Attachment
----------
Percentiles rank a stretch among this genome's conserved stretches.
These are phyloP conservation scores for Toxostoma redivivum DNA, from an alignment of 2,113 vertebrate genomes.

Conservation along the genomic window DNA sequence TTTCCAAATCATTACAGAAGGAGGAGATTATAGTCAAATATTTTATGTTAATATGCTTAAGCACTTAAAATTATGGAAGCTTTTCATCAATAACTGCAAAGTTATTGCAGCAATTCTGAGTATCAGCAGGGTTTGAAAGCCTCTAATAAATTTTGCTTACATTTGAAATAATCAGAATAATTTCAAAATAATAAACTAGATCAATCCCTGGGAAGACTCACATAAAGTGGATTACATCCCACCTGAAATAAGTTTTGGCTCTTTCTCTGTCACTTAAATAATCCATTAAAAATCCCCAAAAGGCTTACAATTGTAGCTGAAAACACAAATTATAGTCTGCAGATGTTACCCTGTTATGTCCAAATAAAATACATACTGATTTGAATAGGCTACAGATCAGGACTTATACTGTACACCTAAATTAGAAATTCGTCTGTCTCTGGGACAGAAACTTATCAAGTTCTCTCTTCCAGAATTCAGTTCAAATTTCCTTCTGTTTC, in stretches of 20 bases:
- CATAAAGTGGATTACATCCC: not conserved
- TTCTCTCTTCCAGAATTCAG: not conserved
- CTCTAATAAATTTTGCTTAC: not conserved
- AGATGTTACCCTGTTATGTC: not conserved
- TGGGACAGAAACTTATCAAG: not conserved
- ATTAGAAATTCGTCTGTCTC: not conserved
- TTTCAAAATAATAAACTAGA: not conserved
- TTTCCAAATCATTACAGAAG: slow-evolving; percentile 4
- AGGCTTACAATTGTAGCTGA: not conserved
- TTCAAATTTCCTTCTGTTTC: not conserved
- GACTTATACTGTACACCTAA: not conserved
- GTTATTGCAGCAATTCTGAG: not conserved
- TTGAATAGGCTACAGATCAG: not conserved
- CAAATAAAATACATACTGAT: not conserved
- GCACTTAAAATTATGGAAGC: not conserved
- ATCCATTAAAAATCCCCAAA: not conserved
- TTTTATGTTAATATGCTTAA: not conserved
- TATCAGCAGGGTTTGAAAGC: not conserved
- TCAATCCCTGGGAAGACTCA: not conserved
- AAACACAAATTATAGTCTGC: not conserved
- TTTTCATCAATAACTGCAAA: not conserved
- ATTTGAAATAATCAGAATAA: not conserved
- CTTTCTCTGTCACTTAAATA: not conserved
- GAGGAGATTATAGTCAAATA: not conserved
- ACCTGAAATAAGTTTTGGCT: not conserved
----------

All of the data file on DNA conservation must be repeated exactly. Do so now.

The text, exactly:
Percentiles rank a stretch among this genome's conserved stretches.
These are phyloP conservation scores for Toxostoma redivivum DNA, from an alignment of 2,113 vertebrate genomes.

Conservation along the genomic window DNA sequence TTTCCAAATCATTACAGAAGGAGGAGATTATAGTCAAATATTTTATGTTAATATGCTTAAGCACTTAAAATTATGGAAGCTTTTCATCAATAACTGCAAAGTTATTGCAGCAATTCTGAGTATCAGCAGGGTTTGAAAGCCTCTAATAAATTTTGCTTACATTTGAAATAATCAGAATAATTTCAAAATAATAAACTAGATCAATCCCTGGGAAGACTCACATAAAGTGGATTACATCCCACCTGAAATAAGTTTTGGCTCTTTCTCTGTCACTTAAATAATCCATTAAAAATCCCCAAAAGGCTTACAATTGTAGCTGAAAACACAAATTATAGTCTGCAGATGTTACCCTGTTATGTCCAAATAAAATACATACTGATTTGAATAGGCTACAGATCAGGACTTATACTGTACACCTAAATTAGAAATTCGTCTGTCTCTGGGACAGAAACTTATCAAGTTCTCTCTTCCAGAATTCAGTTCAAATTTCCTTCTGTTTC, in stretches of 20 bases:
- CATAAAGTGGATTACATCCC: not conserved
- TTCTCTCTTCCAGAATTCAG: not conserved
- CTCTAATAAATTTTGCTTAC: not conserved
- AGATGTTACCCTGTTATGTC: not conserved
- TGGGACAGAAACTTATCAAG: not conserved
- ATTAGAAATTCGTCTGTCTC: not conserved
- TTTCAAAATAATAAACTAGA: not conserved
- TTTCCAAATCATTACAGAAG: slow-evolving; percentile 4
- AGGCTTACAATTGTAGCTGA: not conserved
- TTCAAATTTCCTTCTGTTTC: not conserved
- GACTTATACTGTACACCTAA: not conserved
- GTTATTGCAGCAATTCTGAG: not conserved
- TTGAATAGGCTACAGATCAG: not conserved
- CAAATAAAATACATACTGAT: not conserved
- GCACTTAAAATTATGGAAGC: not conserved
- ATCCATTAAAAATCCCCAAA: not conserved
- TTTTATGTTAATATGCTTAA: not conserved
- TATCAGCAGGGTTTGAAAGC: not conserved
- TCAATCCCTGGGAAGACTCA: not conserved
- AAACACAAATTATAGTCTGC: not conserved
- TTTTCATCAATAACTGCAAA: not conserved
- ATTTGAAATAATCAGAATAA: not conserved
- CTTTCTCTGTCACTTAAATA: not conserved
- GAGGAGATTATAGTCAAATA: not conserved
- ACCTGAAATAAGTTTTGGCT: not conserved